The rest of this article is only available to active members of Questia

Sign up now for a free, 1-day trial and receive full access to:

  • Questia's entire collection
  • Automatic bibliography creation
  • More helpful research tools like notes, citations, and highlights
  • Ad-free environment

Already a member? Log in now.

Notes for this article

Add a new note
If you are trying to select text to create highlights or citations, remember that you must now click or tap on the first word, and then click or tap on the last word.
One moment ...
Default project is now your active project.
Project items

Items saved from this article

This article has been saved
Highlights (0)
Some of your highlights are legacy items.

Highlights saved before July 30, 2012 will not be displayed on their respective source pages.

You can easily re-create the highlights by opening the book page or article, selecting the text, and clicking “Highlight.”

Citations (0)
Some of your citations are legacy items.

Any citation created before July 30, 2012 will labeled as a “Cited page.” New citations will be saved as cited passages, pages or articles.

We also added the ability to view new citations from your projects or the book or article where you created them.

Notes (0)
Bookmarks (0)

You have no saved items from this article

Project items include:
  • Saved book/article
  • Highlights
  • Quotes/citations
  • Notes
  • Bookmarks
Notes
Cite this article

Cited article

Style
Citations are available only to our active members.
Sign up now to cite pages or passages in MLA, APA and Chicago citation styles.

(Einhorn, 1992, p. 25)

(Einhorn 25)

1

1. Lois J. Einhorn, Abraham Lincoln, the Orator: Penetrating the Lincoln Legend (Westport, CT: Greenwood Press, 1992), 25, http://www.questia.com/read/27419298.

Cited article

Susan Sontag and the Criticism of Cinema's Modernity: An Introduction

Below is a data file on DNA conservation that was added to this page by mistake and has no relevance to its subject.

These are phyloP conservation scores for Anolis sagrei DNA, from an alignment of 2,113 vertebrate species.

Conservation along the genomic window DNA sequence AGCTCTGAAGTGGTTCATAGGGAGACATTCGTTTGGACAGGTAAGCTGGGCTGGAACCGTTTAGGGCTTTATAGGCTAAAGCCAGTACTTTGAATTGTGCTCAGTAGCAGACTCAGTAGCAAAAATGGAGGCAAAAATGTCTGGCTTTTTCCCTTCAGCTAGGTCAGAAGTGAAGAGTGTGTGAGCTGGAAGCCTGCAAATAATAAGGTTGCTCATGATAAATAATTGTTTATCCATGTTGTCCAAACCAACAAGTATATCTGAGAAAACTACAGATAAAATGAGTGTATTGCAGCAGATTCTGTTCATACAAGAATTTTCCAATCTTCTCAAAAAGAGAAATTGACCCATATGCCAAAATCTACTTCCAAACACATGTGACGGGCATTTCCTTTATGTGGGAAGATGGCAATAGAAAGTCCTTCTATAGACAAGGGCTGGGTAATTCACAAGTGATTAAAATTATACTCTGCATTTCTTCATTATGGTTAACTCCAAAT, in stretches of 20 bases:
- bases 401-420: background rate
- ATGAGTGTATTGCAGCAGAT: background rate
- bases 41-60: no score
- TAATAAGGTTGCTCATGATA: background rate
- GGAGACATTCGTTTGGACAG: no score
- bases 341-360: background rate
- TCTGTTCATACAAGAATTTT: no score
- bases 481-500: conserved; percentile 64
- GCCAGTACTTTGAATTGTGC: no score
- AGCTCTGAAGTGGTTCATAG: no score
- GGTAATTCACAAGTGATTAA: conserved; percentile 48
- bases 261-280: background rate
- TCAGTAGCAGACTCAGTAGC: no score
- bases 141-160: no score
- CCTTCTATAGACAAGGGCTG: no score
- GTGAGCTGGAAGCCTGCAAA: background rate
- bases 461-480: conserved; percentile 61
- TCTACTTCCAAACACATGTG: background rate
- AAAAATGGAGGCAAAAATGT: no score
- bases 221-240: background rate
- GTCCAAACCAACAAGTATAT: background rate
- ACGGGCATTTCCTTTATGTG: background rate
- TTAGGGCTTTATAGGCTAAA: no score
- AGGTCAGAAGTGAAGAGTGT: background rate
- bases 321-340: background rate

Settings

Settings

Typeface
Text size Smaller Larger Reset View mode
Search within

Search within this article

Look up

Look up a word

  • Dictionary
  • Thesaurus
Please submit a word or phrase above.
Print this page

Print this page

Why can't I print more than one page at a time?

Full screen

matching results for page

Cited passage

Style
Citations are available only to our active members.
Sign up now to cite pages or passages in MLA, APA and Chicago citation styles.

"Portraying himself as an honest, ordinary person helped Lincoln identify with his audiences." (Einhorn, 1992, p. 25).

"Portraying himself as an honest, ordinary person helped Lincoln identify with his audiences." (Einhorn 25)

"Portraying himself as an honest, ordinary person helped Lincoln identify with his audiences."1

1. Lois J. Einhorn, Abraham Lincoln, the Orator: Penetrating the Lincoln Legend (Westport, CT: Greenwood Press, 1992), 25, http://www.questia.com/read/27419298.

Cited passage

Welcome to the new Questia Reader

The Questia Reader has been updated to provide you with an even better online reading experience.  It is now 100% Responsive, which means you can read our books and articles on any sized device you wish.  All of your favorite tools like notes, highlights, and citations are still here, but the way you select text has been updated to be easier to use, especially on touchscreen devices.  Here's how:

1. Click or tap the first word you want to select.
2. Click or tap the last word you want to select.

OK, got it!

Thanks for trying Questia!

Please continue trying out our research tools, but please note, full functionality is available only to our active members.

Your work will be lost once you leave this Web page.

For full access in an ad-free environment, sign up now for a FREE, 1-day trial.

Already a member? Log in now.